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‘Restless’ is like ‘Harold and Maude’ Lite

by Trey Hock on October 7, 2011

in Print Reviews

Perhaps it is the advance into autumn or the slow approach of winter, but cancer is in the air. With the recent release of “50/50” and now Gus Van Sant’s “Restless,” you’ve got options for stories about people with living with this dreaded disease.

Whereas “50/50” held cancer front and center, making it almost a character, “Restless” uses cancer to compress a lifespan, in order to look at the terminal nature of our human existence.

In “Restless,” teen orphan, Enoch Brae (Henry Hopper), has lived with his aunt Mabel (Jane Adams) and Hiroshi Takahashi (Ryo Kase), the ghost of a Japanese kamikaze pilot, ever since the violent car crash that killed his parents and left him in a coma for months. Enoch’s weekly routine includes attending the funerals of strangers. At one of these funerals, he meets Annabel Cotton (Mia Wasikowska), a vibrant young woman with an aggressive brain tumor.

If you’re having thoughts of “Harold and Maude,” it is no wonder. Most of “Restless” seems like a younger version of Hal Ashby’s classic awkward, yet touching romance.

Van Sant’s direction is a nice compliment to the content. His loose camera, which seems to live in the same space as the characters, makes us feel as if we are a participants in the scene. It as if we were a concerned loved one in the other room, overhearing a conversation that just might pertain to us.

Much of the dialogue, especially in the early act of the film, is a bit forced or too overt. It is as if screenwriter Jason Lew cannot trust his audience to understand the emotions of each moment. This is a minor gripe, because both Hopper and Wasikowska are great. Each seems to allow their characters to move freely, letting them to grow and explore. Even the more wooden lines of dialogue are some how made passable coming from these two young actors.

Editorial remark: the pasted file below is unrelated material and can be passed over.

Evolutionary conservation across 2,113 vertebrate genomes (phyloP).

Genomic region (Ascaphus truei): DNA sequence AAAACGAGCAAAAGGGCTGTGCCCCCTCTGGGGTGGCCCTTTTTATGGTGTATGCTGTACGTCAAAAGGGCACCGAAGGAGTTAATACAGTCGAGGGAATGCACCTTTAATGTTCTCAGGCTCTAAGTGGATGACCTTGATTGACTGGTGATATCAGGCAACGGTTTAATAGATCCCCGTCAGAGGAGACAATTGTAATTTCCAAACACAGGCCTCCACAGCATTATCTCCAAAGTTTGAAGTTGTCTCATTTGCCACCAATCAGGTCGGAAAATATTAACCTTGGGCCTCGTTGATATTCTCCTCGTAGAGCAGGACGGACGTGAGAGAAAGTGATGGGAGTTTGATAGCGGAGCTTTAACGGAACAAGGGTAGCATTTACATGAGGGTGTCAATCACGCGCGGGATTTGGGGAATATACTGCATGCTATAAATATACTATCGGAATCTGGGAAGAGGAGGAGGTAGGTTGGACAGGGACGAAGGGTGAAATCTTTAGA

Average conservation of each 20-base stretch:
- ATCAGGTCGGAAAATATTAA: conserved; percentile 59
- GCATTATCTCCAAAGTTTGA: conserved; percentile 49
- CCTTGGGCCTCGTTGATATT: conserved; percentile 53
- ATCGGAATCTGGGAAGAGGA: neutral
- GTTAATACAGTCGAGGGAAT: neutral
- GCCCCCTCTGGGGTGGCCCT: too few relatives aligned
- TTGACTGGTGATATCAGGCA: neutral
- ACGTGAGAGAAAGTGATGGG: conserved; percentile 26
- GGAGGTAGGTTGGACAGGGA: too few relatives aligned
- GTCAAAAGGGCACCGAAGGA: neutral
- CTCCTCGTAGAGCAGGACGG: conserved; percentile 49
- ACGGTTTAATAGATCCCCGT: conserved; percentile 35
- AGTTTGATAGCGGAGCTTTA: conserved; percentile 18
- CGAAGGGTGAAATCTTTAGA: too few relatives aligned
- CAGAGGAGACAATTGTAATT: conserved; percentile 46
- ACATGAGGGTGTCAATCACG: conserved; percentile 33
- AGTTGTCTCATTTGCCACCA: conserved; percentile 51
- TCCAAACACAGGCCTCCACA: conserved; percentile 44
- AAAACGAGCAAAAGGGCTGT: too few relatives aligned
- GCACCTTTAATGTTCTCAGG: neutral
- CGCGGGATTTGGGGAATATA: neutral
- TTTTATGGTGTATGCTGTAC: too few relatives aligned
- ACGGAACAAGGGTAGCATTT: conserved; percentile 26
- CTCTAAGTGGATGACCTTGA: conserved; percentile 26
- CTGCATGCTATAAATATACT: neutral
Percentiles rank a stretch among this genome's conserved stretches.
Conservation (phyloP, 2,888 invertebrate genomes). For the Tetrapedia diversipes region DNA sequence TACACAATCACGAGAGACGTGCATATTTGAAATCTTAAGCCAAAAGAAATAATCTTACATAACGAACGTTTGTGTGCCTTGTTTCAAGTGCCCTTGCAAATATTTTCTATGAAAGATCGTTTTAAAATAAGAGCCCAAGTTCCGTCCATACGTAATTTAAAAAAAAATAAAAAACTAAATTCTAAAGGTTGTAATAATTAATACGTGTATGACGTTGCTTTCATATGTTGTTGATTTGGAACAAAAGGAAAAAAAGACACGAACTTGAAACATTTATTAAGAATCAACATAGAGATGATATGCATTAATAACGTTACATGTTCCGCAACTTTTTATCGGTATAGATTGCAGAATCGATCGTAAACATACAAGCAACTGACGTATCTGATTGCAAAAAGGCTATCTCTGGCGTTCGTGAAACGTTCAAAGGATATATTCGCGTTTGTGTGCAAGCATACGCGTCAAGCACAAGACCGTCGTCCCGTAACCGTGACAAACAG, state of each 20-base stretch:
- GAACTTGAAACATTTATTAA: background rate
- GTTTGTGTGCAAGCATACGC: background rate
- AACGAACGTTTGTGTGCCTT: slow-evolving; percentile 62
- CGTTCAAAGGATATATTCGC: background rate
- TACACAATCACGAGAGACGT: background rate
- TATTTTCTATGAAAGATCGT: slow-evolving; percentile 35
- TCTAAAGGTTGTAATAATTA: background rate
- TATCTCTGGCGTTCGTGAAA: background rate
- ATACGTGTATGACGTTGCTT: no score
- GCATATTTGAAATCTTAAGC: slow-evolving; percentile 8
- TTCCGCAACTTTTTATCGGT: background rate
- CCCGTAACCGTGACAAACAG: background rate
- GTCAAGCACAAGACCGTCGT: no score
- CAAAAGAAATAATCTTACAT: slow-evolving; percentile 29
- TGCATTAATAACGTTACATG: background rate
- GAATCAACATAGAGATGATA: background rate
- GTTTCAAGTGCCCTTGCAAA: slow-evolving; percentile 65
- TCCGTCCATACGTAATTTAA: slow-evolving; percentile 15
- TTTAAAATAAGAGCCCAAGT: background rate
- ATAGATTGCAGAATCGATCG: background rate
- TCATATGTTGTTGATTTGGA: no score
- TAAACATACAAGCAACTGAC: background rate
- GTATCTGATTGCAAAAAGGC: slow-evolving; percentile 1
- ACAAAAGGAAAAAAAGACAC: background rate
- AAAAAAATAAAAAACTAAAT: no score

And most of the film is quiet. Enoch and Annabel talk quietly on a park bench, walking through a graveyard, walking through the woods. These moments of quiet action fill the story and show us two characters that are trying to cram an entire lifetime of relationship into three short months. The outcome of the story is certain from early on in “Restless,” but this final outcome is less important than how we react to it emotionally when it comes.

Van Sant creates a beautiful story with the palette of the Pacific Northwest. The grays and blues, oranges and browns serve the introspection and solemnity that comes with exploring our mortality. The only bright colors that show up in the film are from Halloween costumes or various forms of bite sized candies. They are vibrant man-made colors. It is as if Van Sant is using the colors in his film to say that the only hope and joy that comes to us is the hope and joy that we create with each other.

The themes within “Restless” have already been dealt with in arguably better films, but the fact that it brings up vivid comparison to “Harold and Maude” is in itself a testament to Van Sant’s artistry. If you see “Restless” for Wasikowska’s performance alone, it will be worth your time. It is a film that lingers and stays in your head long after you’ve left the theater.

In addition to contributing to Scene-Stealers, Trey makes short films and teaches at the Kansas City Art Institute. Follow him here:

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